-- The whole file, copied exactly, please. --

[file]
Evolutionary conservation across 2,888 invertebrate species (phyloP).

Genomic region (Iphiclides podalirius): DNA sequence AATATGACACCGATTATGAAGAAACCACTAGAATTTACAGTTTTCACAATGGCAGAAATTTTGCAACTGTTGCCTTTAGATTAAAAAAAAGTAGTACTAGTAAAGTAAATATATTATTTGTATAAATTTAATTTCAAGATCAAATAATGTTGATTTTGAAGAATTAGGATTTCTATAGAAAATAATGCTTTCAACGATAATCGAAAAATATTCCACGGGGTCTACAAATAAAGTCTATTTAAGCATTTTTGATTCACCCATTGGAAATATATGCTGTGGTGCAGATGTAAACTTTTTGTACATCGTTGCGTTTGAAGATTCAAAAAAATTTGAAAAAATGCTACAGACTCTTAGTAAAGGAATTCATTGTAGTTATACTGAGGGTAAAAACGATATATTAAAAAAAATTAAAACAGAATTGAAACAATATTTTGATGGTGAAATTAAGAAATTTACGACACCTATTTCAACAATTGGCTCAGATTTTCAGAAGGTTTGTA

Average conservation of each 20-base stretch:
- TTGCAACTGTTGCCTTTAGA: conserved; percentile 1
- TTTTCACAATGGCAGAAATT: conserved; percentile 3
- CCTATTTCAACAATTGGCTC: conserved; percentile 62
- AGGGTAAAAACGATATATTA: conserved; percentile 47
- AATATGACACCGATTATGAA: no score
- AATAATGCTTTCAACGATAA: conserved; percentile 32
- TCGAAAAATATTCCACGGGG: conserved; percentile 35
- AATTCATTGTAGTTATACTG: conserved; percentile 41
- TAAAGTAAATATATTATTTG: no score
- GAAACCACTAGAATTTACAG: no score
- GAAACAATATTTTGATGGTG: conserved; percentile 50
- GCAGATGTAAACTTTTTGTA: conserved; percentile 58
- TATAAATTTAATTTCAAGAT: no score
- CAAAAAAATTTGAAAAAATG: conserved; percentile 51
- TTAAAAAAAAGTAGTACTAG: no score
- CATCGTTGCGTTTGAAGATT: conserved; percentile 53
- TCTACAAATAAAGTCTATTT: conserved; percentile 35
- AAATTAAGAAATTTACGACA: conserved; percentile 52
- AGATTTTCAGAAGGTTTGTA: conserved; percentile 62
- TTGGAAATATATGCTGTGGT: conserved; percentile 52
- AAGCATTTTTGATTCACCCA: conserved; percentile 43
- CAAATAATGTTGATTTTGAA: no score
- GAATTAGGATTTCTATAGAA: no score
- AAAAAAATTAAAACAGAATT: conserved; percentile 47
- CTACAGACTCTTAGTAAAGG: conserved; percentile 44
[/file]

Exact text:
Evolutionary conservation across 2,888 invertebrate species (phyloP).

Genomic region (Iphiclides podalirius): DNA sequence AATATGACACCGATTATGAAGAAACCACTAGAATTTACAGTTTTCACAATGGCAGAAATTTTGCAACTGTTGCCTTTAGATTAAAAAAAAGTAGTACTAGTAAAGTAAATATATTATTTGTATAAATTTAATTTCAAGATCAAATAATGTTGATTTTGAAGAATTAGGATTTCTATAGAAAATAATGCTTTCAACGATAATCGAAAAATATTCCACGGGGTCTACAAATAAAGTCTATTTAAGCATTTTTGATTCACCCATTGGAAATATATGCTGTGGTGCAGATGTAAACTTTTTGTACATCGTTGCGTTTGAAGATTCAAAAAAATTTGAAAAAATGCTACAGACTCTTAGTAAAGGAATTCATTGTAGTTATACTGAGGGTAAAAACGATATATTAAAAAAAATTAAAACAGAATTGAAACAATATTTTGATGGTGAAATTAAGAAATTTACGACACCTATTTCAACAATTGGCTCAGATTTTCAGAAGGTTTGTA

Average conservation of each 20-base stretch:
- TTGCAACTGTTGCCTTTAGA: conserved; percentile 1
- TTTTCACAATGGCAGAAATT: conserved; percentile 3
- CCTATTTCAACAATTGGCTC: conserved; percentile 62
- AGGGTAAAAACGATATATTA: conserved; percentile 47
- AATATGACACCGATTATGAA: no score
- AATAATGCTTTCAACGATAA: conserved; percentile 32
- TCGAAAAATATTCCACGGGG: conserved; percentile 35
- AATTCATTGTAGTTATACTG: conserved; percentile 41
- TAAAGTAAATATATTATTTG: no score
- GAAACCACTAGAATTTACAG: no score
- GAAACAATATTTTGATGGTG: conserved; percentile 50
- GCAGATGTAAACTTTTTGTA: conserved; percentile 58
- TATAAATTTAATTTCAAGAT: no score
- CAAAAAAATTTGAAAAAATG: conserved; percentile 51
- TTAAAAAAAAGTAGTACTAG: no score
- CATCGTTGCGTTTGAAGATT: conserved; percentile 53
- TCTACAAATAAAGTCTATTT: conserved; percentile 35
- AAATTAAGAAATTTACGACA: conserved; percentile 52
- AGATTTTCAGAAGGTTTGTA: conserved; percentile 62
- TTGGAAATATATGCTGTGGT: conserved; percentile 52
- AAGCATTTTTGATTCACCCA: conserved; percentile 43
- CAAATAATGTTGATTTTGAA: no score
- GAATTAGGATTTCTATAGAA: no score
- AAAAAAATTAAAACAGAATT: conserved; percentile 47
- CTACAGACTCTTAGTAAAGG: conserved; percentile 44